Cult Members Don't Know They're In a Cult...

And Fish Don't Know They're Wet

Last year, I asked a question on my Facebook profile:

How do you convince someone they’re in a cult?”

An impossible question?

I have curated over 4,000 contacts on Facebook, many of whom are classmates from USAFA and alumni from there, as well as West Point, Annapolis, and the Coast Guard Academy.

Many are Navy SEALs due to my seven years of participating in the Tampa Bay Frogman Swim each January. (See, “Ever Panicked on a 3.5-mile Swim?”)

Wes Schaeffer Tampa Bay Frogman Swim

My big butt floundering in after the 3.5-mile Tampa Bay Frogman Swim in 2015.

Many have been through interrogation training, as well as how to resist interrogation. (Some have been interrogated.)

Hundreds of them have been guests on The Sales Podcast since 2011 and include successful entrepreneurs…PhDs…MBAs…professional athletes…TV personalities…millionaires…several ex-cons…and a couple have escaped actual cults.

So, these are not dumb people.

Additionally, my profile is set to Public. Hence, friends of friends and even strangers who are feeling froggy can hop in and participate in the shenanigans, which often result in hundreds of comments from a segment of society that is better educated, more thoughtful, and more experienced than your average bear in our troubled nation.

I tell you all of this to help explain why I was and remain a bit saddened by the answer, which was…

“You cannot convince someone they’re in a cult.”

That’s right.

The consensus was that people who are in a cult cannot be convinced they are in a cult.

“Ahhh, Wes, you feeling okay? It’s Friday…you’re a sales dude…Is this a cry for help? Do you think you’re in a cult? Click your mouse twice if you need me to call the authorities or your wife or your mommy.”

Bear with me. Believe it or not, there’s a point to my story, which, in and of itself, is an important point, which maybe I’ll address next week. Now, where was I…?

According to, [kuhlt] is a noun:

  • a particular system of religious worship, especially with reference to its rites and ceremonies. (We’ve known of religious cults for centuries, but secularists have created their own business/government/hedonist worship today.)

  • an instance of great veneration of a person, ideal, or thing, especially as manifested by a body of admirers: the physical fitness cult. (Gym bros, internet bros, bros in their private jets, MAGA followers, LGBTQ+ allies, Instagram/OnlyFans/TikTok/YouTube followers, beauty pageant contestants, worship of athletes, singers, actors, etc.)

  • the object of such devotion. (Watch players kiss trophies in the NHL, MBA, and the U.S. Open this weekend.)

  • any system for treating human sickness that originated by a person usually claiming to have sole insight into the nature of disease, and that employs methods regarded as unorthodox or unscientific. (Fauci saying, “Attacks on me, quite frankly, are attacks on science.”)

Sure, I picked a lot of easy and obvious examples, but I’m trying to make a point.

Cults and cult followers and cult adherents are everywhere. (Here’s my favorite of The Cult.)

You are likely part of a cult and don’t even know it.

And so are your best prospects.

And, hopefully, so are your best customers.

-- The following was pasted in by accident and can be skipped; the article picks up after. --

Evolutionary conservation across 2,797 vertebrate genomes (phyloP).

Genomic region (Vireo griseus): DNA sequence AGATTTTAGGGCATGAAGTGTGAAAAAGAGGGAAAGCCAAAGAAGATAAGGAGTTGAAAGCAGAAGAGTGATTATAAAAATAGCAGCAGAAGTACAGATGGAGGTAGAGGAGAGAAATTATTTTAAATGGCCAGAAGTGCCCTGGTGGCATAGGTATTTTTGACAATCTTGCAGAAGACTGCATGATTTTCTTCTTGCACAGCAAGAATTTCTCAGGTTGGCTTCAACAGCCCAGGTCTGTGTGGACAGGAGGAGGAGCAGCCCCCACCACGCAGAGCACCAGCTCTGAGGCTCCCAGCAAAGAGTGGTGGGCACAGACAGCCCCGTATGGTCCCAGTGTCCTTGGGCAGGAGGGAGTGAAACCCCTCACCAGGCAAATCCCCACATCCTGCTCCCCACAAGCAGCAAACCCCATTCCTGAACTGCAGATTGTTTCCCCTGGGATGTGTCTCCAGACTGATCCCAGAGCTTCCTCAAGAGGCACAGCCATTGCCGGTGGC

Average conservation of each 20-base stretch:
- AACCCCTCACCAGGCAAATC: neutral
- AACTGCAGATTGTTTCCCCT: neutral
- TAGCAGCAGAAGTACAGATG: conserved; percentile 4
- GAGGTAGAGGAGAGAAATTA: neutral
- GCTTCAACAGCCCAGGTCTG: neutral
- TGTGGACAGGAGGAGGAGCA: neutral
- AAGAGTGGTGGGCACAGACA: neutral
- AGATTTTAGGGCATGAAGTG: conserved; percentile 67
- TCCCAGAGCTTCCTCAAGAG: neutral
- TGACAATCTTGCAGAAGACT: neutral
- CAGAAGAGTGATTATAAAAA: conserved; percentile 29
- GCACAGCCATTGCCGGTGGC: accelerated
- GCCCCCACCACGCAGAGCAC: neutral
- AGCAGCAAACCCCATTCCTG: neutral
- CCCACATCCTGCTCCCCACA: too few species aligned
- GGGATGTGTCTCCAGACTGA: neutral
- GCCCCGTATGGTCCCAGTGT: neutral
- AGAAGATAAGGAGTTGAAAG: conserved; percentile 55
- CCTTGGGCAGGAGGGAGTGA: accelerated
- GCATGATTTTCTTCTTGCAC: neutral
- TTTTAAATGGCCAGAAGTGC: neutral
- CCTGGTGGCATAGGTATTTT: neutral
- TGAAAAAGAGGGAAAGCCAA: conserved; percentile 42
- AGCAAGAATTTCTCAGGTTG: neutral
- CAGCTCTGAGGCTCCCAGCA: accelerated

And maybe “cult” is a strong word.

But maybe not.

Look at vegan and CrossFit and Brazilian Jiu-Jitsu and Harley Davidson fanatics.

How do you know a vegan CrossFitter when they walk into a bar? Oh, they’ll tell you within the first 30 seconds of meeting them.”

Old joke—insert the hobby you love to hate and tell it this weekend

Look at golf and carnivore dieters and Southwest Airlines fanatics.

Look at Mac users (I read Cult of Mac) and Android users and Ford vs. Chevy drivers.

Cults/cliques/groups/tribes are everywhere.

They’re literally called groups on Facebook and LinkedIn.

Seth Godin wrote “Tribes: We Need You to Lead Us” in 2008.

We are social creatures by our nature. This is why “social proof” is such a prominent part of “Influence,” written by Robert Cialdini in 1984, 40 years ago!

Why does this matter to salespeople, sales managers, business owners, and entrepreneurs?

It matters because our prospects, our customers, our staff, our peers, our bosses—everyone we encounter—think they are right.

They think they do not have a problem that you can solve, which is why they aren’t calling you.

That’s why you have to contact them…to clear their cobwebs…to challenge their stinkin’ thinkin’…to give them new data points…to ask questions they cannot answer.



This takes time.

A Ford driver needs two or five or ten issues to happen back-to-back before he’ll consider a Chevy.

I’ve used iPhones for my family of nine since they came out in 2007. They’d have to catch fire and burn my house down before I’d consider switching to Android.

Most people have to experience a health scare, i.e., a heart attack, a panic attack, a nervous breakdown, or an embarrassment/frustration, i.e., they need a belt extender on a flight or they have to wear an ugly dress or suit to a formal event because of their size before they join AND ATTEND a gym, hire a fitness trainer, stop drinking alcohol, and start eating better.

This is why you have to implement a multi-media, multi-step outreach and follow-up system to educate, agitate, and resuscitate your prospects over days, weeks, months, and even years because we can’t convince someone they are in a cult or overweight or using the wrong technology or driving the wrong truck.

It’s hard to do in this noisy, fake, cultish world.

But it can be done.

It should be done.

It’s the only way to grow with consistency, integrity, and resiliency.

Persistent progress produces predictable profits.

Market like you mean it. Now go sell something.

The Business Fixer Stuff


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